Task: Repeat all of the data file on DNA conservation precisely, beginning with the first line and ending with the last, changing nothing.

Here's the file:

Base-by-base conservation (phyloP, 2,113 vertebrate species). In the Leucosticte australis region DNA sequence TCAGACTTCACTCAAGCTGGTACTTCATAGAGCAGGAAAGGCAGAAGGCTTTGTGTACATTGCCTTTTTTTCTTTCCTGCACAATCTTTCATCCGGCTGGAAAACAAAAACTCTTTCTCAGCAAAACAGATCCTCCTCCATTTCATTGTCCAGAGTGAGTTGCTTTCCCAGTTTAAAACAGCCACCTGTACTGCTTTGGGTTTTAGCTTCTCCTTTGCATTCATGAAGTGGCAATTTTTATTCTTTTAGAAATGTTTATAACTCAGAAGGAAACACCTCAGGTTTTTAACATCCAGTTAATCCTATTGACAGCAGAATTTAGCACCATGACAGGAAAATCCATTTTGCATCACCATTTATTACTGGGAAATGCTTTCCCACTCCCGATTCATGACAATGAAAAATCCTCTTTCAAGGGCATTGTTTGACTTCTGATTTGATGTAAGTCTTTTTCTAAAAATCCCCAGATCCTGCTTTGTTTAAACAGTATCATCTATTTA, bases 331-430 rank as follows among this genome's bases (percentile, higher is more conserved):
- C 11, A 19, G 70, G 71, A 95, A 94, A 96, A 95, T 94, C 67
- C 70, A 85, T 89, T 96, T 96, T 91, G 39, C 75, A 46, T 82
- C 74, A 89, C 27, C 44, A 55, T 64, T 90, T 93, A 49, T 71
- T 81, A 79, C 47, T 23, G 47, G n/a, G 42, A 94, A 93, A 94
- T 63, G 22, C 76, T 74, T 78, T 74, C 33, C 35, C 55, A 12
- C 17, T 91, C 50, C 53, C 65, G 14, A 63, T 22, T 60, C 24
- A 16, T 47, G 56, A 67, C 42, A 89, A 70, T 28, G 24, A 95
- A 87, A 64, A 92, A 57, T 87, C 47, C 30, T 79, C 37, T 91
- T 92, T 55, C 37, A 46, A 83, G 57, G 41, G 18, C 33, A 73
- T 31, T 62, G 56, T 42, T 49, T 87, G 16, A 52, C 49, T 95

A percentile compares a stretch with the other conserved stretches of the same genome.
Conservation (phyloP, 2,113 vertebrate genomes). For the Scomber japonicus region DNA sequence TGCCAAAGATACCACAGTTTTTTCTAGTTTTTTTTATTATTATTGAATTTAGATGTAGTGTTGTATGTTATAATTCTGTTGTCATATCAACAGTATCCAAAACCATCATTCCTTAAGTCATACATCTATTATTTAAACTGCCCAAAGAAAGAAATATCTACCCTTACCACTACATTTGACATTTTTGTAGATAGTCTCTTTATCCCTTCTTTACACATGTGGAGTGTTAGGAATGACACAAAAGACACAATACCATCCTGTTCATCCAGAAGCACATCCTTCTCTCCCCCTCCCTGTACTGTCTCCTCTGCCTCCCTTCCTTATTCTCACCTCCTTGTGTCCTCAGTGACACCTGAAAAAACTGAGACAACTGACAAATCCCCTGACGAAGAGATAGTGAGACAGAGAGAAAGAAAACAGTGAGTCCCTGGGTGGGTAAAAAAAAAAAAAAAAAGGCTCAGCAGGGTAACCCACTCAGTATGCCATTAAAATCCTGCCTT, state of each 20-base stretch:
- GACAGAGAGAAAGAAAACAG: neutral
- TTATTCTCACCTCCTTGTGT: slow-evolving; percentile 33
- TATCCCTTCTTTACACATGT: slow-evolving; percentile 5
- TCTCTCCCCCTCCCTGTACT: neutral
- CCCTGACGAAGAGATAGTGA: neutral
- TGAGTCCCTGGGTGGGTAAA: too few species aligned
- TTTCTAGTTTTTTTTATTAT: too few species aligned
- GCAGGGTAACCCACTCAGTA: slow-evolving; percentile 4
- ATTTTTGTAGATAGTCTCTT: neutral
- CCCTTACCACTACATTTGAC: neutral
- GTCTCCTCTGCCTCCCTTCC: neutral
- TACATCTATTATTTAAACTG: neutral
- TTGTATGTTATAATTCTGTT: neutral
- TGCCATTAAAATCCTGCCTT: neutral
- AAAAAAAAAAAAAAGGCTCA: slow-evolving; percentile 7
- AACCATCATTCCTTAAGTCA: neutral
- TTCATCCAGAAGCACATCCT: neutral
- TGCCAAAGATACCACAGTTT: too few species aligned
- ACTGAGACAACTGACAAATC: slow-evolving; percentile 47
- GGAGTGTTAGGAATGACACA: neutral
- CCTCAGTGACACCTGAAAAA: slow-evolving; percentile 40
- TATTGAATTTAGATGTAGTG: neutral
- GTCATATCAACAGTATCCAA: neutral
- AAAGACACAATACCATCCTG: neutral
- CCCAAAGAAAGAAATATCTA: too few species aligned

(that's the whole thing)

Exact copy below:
Base-by-base conservation (phyloP, 2,113 vertebrate species). In the Leucosticte australis region DNA sequence TCAGACTTCACTCAAGCTGGTACTTCATAGAGCAGGAAAGGCAGAAGGCTTTGTGTACATTGCCTTTTTTTCTTTCCTGCACAATCTTTCATCCGGCTGGAAAACAAAAACTCTTTCTCAGCAAAACAGATCCTCCTCCATTTCATTGTCCAGAGTGAGTTGCTTTCCCAGTTTAAAACAGCCACCTGTACTGCTTTGGGTTTTAGCTTCTCCTTTGCATTCATGAAGTGGCAATTTTTATTCTTTTAGAAATGTTTATAACTCAGAAGGAAACACCTCAGGTTTTTAACATCCAGTTAATCCTATTGACAGCAGAATTTAGCACCATGACAGGAAAATCCATTTTGCATCACCATTTATTACTGGGAAATGCTTTCCCACTCCCGATTCATGACAATGAAAAATCCTCTTTCAAGGGCATTGTTTGACTTCTGATTTGATGTAAGTCTTTTTCTAAAAATCCCCAGATCCTGCTTTGTTTAAACAGTATCATCTATTTA, bases 331-430 rank as follows among this genome's bases (percentile, higher is more conserved):
- C 11, A 19, G 70, G 71, A 95, A 94, A 96, A 95, T 94, C 67
- C 70, A 85, T 89, T 96, T 96, T 91, G 39, C 75, A 46, T 82
- C 74, A 89, C 27, C 44, A 55, T 64, T 90, T 93, A 49, T 71
- T 81, A 79, C 47, T 23, G 47, G n/a, G 42, A 94, A 93, A 94
- T 63, G 22, C 76, T 74, T 78, T 74, C 33, C 35, C 55, A 12
- C 17, T 91, C 50, C 53, C 65, G 14, A 63, T 22, T 60, C 24
- A 16, T 47, G 56, A 67, C 42, A 89, A 70, T 28, G 24, A 95
- A 87, A 64, A 92, A 57, T 87, C 47, C 30, T 79, C 37, T 91
- T 92, T 55, C 37, A 46, A 83, G 57, G 41, G 18, C 33, A 73
- T 31, T 62, G 56, T 42, T 49, T 87, G 16, A 52, C 49, T 95

A percentile compares a stretch with the other conserved stretches of the same genome.
Conservation (phyloP, 2,113 vertebrate genomes). For the Scomber japonicus region DNA sequence TGCCAAAGATACCACAGTTTTTTCTAGTTTTTTTTATTATTATTGAATTTAGATGTAGTGTTGTATGTTATAATTCTGTTGTCATATCAACAGTATCCAAAACCATCATTCCTTAAGTCATACATCTATTATTTAAACTGCCCAAAGAAAGAAATATCTACCCTTACCACTACATTTGACATTTTTGTAGATAGTCTCTTTATCCCTTCTTTACACATGTGGAGTGTTAGGAATGACACAAAAGACACAATACCATCCTGTTCATCCAGAAGCACATCCTTCTCTCCCCCTCCCTGTACTGTCTCCTCTGCCTCCCTTCCTTATTCTCACCTCCTTGTGTCCTCAGTGACACCTGAAAAAACTGAGACAACTGACAAATCCCCTGACGAAGAGATAGTGAGACAGAGAGAAAGAAAACAGTGAGTCCCTGGGTGGGTAAAAAAAAAAAAAAAAAGGCTCAGCAGGGTAACCCACTCAGTATGCCATTAAAATCCTGCCTT, state of each 20-base stretch:
- GACAGAGAGAAAGAAAACAG: neutral
- TTATTCTCACCTCCTTGTGT: slow-evolving; percentile 33
- TATCCCTTCTTTACACATGT: slow-evolving; percentile 5
- TCTCTCCCCCTCCCTGTACT: neutral
- CCCTGACGAAGAGATAGTGA: neutral
- TGAGTCCCTGGGTGGGTAAA: too few species aligned
- TTTCTAGTTTTTTTTATTAT: too few species aligned
- GCAGGGTAACCCACTCAGTA: slow-evolving; percentile 4
- ATTTTTGTAGATAGTCTCTT: neutral
- CCCTTACCACTACATTTGAC: neutral
- GTCTCCTCTGCCTCCCTTCC: neutral
- TACATCTATTATTTAAACTG: neutral
- TTGTATGTTATAATTCTGTT: neutral
- TGCCATTAAAATCCTGCCTT: neutral
- AAAAAAAAAAAAAAGGCTCA: slow-evolving; percentile 7
- AACCATCATTCCTTAAGTCA: neutral
- TTCATCCAGAAGCACATCCT: neutral
- TGCCAAAGATACCACAGTTT: too few species aligned
- ACTGAGACAACTGACAAATC: slow-evolving; percentile 47
- GGAGTGTTAGGAATGACACA: neutral
- CCTCAGTGACACCTGAAAAA: slow-evolving; percentile 40
- TATTGAATTTAGATGTAGTG: neutral
- GTCATATCAACAGTATCCAA: neutral
- AAAGACACAATACCATCCTG: neutral
- CCCAAAGAAAGAAATATCTA: too few species aligned